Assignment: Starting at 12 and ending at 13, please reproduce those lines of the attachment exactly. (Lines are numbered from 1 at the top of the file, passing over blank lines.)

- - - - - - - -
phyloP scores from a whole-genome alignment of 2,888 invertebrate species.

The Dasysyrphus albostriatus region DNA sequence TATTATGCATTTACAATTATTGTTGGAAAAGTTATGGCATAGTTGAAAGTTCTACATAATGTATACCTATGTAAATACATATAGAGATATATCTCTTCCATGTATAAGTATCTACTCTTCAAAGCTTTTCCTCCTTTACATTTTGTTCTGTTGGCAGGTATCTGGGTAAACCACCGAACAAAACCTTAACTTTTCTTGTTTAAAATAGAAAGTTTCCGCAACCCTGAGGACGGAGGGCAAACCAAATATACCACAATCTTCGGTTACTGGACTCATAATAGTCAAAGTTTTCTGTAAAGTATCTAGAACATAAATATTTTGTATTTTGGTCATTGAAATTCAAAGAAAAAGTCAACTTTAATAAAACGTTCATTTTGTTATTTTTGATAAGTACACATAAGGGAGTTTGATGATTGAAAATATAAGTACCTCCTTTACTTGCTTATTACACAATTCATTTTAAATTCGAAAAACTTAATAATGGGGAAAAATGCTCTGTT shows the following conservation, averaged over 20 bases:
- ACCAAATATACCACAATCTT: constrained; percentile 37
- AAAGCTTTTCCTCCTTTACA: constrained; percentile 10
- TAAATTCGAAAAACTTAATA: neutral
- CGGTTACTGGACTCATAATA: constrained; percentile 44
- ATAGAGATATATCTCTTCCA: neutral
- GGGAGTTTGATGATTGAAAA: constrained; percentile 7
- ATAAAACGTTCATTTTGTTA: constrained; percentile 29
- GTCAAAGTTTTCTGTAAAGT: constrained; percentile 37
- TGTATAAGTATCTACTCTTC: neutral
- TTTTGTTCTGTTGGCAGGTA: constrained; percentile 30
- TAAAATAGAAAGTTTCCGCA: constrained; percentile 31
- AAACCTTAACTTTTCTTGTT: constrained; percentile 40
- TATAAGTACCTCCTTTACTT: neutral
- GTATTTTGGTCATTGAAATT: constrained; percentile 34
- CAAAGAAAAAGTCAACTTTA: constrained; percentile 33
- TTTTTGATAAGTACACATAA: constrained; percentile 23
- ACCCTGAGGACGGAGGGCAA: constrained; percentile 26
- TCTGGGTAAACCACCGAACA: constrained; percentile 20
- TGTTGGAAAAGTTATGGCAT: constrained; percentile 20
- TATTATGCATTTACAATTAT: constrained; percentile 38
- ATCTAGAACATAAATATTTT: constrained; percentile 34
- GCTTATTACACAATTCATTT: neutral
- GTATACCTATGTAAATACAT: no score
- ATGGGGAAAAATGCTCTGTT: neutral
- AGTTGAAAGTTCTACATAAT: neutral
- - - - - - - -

- TTTTGTTCTGTTGGCAGGTA: constrained; percentile 30
- TAAAATAGAAAGTTTCCGCA: constrained; percentile 31